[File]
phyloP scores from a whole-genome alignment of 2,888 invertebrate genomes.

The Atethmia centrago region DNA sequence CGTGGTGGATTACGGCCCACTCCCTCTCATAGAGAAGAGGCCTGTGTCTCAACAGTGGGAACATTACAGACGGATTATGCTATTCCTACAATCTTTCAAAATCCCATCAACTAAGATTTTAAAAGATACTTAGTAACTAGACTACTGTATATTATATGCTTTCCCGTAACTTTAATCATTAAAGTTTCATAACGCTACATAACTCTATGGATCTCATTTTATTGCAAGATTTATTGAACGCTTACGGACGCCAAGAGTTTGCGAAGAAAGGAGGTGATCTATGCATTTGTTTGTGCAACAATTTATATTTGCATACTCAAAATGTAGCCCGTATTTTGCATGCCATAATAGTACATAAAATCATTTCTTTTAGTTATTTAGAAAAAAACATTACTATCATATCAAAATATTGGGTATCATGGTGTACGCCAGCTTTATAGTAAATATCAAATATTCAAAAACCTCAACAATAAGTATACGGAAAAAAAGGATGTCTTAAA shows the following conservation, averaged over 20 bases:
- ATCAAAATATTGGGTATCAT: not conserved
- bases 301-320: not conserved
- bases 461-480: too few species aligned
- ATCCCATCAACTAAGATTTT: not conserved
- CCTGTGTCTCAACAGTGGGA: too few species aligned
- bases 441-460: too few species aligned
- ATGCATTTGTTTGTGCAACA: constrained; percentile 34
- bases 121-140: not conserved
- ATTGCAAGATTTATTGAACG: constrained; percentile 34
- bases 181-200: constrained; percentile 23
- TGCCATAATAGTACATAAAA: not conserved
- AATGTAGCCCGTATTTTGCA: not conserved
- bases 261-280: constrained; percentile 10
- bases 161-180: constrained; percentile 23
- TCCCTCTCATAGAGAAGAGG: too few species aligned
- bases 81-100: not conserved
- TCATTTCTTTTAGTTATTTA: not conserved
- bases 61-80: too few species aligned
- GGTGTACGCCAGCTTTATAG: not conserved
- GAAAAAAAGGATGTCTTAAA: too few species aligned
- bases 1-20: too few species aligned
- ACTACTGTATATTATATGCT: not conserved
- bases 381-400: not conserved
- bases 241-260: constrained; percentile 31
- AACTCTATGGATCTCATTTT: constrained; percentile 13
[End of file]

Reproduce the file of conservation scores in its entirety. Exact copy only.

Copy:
phyloP scores from a whole-genome alignment of 2,888 invertebrate genomes.

The Atethmia centrago region DNA sequence CGTGGTGGATTACGGCCCACTCCCTCTCATAGAGAAGAGGCCTGTGTCTCAACAGTGGGAACATTACAGACGGATTATGCTATTCCTACAATCTTTCAAAATCCCATCAACTAAGATTTTAAAAGATACTTAGTAACTAGACTACTGTATATTATATGCTTTCCCGTAACTTTAATCATTAAAGTTTCATAACGCTACATAACTCTATGGATCTCATTTTATTGCAAGATTTATTGAACGCTTACGGACGCCAAGAGTTTGCGAAGAAAGGAGGTGATCTATGCATTTGTTTGTGCAACAATTTATATTTGCATACTCAAAATGTAGCCCGTATTTTGCATGCCATAATAGTACATAAAATCATTTCTTTTAGTTATTTAGAAAAAAACATTACTATCATATCAAAATATTGGGTATCATGGTGTACGCCAGCTTTATAGTAAATATCAAATATTCAAAAACCTCAACAATAAGTATACGGAAAAAAAGGATGTCTTAAA shows the following conservation, averaged over 20 bases:
- ATCAAAATATTGGGTATCAT: not conserved
- bases 301-320: not conserved
- bases 461-480: too few species aligned
- ATCCCATCAACTAAGATTTT: not conserved
- CCTGTGTCTCAACAGTGGGA: too few species aligned
- bases 441-460: too few species aligned
- ATGCATTTGTTTGTGCAACA: constrained; percentile 34
- bases 121-140: not conserved
- ATTGCAAGATTTATTGAACG: constrained; percentile 34
- bases 181-200: constrained; percentile 23
- TGCCATAATAGTACATAAAA: not conserved
- AATGTAGCCCGTATTTTGCA: not conserved
- bases 261-280: constrained; percentile 10
- bases 161-180: constrained; percentile 23
- TCCCTCTCATAGAGAAGAGG: too few species aligned
- bases 81-100: not conserved
- TCATTTCTTTTAGTTATTTA: not conserved
- bases 61-80: too few species aligned
- GGTGTACGCCAGCTTTATAG: not conserved
- GAAAAAAAGGATGTCTTAAA: too few species aligned
- bases 1-20: too few species aligned
- ACTACTGTATATTATATGCT: not conserved
- bases 381-400: not conserved
- bases 241-260: constrained; percentile 31
- AACTCTATGGATCTCATTTT: constrained; percentile 13